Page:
By KATIE KINDELAN, ABC News
(NEW YORK) — When Lydia Denton learned about kids dying of hot car deaths because they are accidentally left behind, she decided to find a solution.
Two years later, the 12-year-old from North Carolina won a $20,000 prize for her invention, a car seat device that measures the temperature of a car and alerts parents and emergency officials when the temperature inside the car reaches 102 degrees.
“I got really emotional about it because it’s something that’s happening in the real world that I knew could be fixed,” Lydia, who will enter seventh grade in the fall, told ABC News’ Good Morning America. “And no one has come up with a cheap way to fix it that people can afford.”
Last year, more than 30 children in the U.S. died because someone forgot them in a car seat in a car, according to data shared by the National Highway Safety Traffic Administration (NHSTA).
Lydia’s invention, the Beat The Heat Car Seat, is designed with a pressure pad that registers when something five pounds or greater is placed in the car seat and begins to check the temperature. It is portable, so it can be transferred to other car seats and would cost around $50, according to Lydia.
Her invention won her the grand prize in this year’s CITGO Fueling Education Student Challenge, a competition that “invites elementary and middle school students to apply STEM skills to develop a solution for a better, more sustainable world,” according to a spokeswoman.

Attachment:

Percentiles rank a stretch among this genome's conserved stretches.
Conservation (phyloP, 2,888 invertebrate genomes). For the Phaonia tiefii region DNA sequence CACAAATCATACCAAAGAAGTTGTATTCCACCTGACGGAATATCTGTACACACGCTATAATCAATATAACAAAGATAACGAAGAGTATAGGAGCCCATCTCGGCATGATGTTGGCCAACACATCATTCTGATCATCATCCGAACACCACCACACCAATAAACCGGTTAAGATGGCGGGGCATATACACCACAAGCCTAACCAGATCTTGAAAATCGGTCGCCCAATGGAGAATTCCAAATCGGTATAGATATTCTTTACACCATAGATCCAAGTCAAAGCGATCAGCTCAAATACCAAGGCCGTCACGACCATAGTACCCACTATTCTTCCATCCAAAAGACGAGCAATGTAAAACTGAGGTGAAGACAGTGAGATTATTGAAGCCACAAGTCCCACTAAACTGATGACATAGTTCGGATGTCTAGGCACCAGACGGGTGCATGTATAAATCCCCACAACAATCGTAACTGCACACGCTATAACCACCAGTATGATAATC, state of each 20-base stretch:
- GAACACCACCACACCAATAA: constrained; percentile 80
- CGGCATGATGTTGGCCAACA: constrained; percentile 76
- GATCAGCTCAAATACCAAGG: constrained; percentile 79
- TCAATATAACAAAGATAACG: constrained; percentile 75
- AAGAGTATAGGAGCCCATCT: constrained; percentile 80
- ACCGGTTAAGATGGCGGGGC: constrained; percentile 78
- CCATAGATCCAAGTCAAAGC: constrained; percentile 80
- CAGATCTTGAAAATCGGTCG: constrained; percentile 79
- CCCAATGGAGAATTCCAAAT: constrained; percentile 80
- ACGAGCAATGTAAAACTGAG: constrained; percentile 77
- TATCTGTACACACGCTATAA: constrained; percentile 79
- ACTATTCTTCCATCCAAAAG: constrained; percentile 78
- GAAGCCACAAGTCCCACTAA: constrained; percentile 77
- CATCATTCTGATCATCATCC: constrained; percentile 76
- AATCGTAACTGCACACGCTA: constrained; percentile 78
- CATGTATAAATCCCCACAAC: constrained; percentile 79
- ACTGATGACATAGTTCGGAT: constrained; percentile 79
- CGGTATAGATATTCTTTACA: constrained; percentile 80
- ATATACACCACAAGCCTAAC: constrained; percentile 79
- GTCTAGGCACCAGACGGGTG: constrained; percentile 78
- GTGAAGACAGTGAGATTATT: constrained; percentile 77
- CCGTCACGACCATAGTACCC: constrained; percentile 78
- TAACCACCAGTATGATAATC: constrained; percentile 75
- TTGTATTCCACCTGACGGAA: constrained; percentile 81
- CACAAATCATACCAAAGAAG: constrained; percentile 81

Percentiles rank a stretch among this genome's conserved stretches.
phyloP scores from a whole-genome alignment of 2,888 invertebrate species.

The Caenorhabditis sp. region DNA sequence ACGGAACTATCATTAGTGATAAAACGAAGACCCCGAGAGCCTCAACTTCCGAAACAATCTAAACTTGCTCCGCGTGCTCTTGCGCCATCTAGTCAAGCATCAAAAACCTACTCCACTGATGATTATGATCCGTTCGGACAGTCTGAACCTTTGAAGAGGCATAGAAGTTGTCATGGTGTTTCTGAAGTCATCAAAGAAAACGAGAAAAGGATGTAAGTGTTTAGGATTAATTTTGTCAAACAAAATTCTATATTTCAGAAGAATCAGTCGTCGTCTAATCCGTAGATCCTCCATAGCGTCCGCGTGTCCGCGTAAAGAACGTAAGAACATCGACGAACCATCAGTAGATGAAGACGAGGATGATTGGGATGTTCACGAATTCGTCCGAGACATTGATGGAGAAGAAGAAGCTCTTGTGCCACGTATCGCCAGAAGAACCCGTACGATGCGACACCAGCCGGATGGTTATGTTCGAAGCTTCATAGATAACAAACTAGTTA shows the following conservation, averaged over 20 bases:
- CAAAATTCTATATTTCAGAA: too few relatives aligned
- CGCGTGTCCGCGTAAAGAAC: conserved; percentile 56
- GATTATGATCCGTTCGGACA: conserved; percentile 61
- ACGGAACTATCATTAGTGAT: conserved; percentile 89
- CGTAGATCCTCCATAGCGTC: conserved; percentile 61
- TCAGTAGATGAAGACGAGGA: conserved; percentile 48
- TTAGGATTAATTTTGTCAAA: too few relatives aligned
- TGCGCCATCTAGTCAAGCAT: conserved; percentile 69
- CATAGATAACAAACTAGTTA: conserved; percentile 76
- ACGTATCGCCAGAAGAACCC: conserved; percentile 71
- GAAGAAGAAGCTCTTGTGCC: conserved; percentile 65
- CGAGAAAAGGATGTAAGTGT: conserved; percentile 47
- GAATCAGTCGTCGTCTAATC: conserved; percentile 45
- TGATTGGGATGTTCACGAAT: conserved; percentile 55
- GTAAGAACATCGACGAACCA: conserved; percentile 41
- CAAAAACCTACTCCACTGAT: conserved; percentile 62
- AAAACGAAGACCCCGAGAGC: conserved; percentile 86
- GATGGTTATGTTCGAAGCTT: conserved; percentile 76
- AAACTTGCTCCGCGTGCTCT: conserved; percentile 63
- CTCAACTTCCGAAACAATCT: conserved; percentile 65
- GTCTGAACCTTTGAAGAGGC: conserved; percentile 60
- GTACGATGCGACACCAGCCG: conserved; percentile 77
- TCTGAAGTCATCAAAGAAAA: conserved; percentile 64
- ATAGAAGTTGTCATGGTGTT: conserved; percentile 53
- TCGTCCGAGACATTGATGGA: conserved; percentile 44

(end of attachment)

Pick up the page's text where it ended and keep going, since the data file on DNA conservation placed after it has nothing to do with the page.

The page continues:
Lydia is using part of her $20,000 in prize money to continue to develop the Beat The Heat Car Seat with the hopes of getting it to market.
“That’s why I tried to enter it in as many contests as I could and really get it out there so it can be something that will save lives and be something that most people can afford and be able to get,” she said.
Lydia also shared some of her prize money with her 14-year-old brother and 10-year-old sister, who also helped her fine-tune the car seat device.
“Once I made the prototype, I called in my brother, who is really great at coding, and my sister, who’s a good peacemaker,” she said. “When we would get frustrated, she would help bring us snacks and she helped us design it to make it better.”
Lydia’s mom, Covey Denton, a science teacher, said it was inspiring to watch her three kids work together to come up with a solution to a problem that has been around for years.
“Kids don’t know what impossible is. They dream so big,” she said. “[Lydia] has proven that to me time and time again and told me, ‘It’s not impossible, Mom, you just think it’s going to be. I can do this."”
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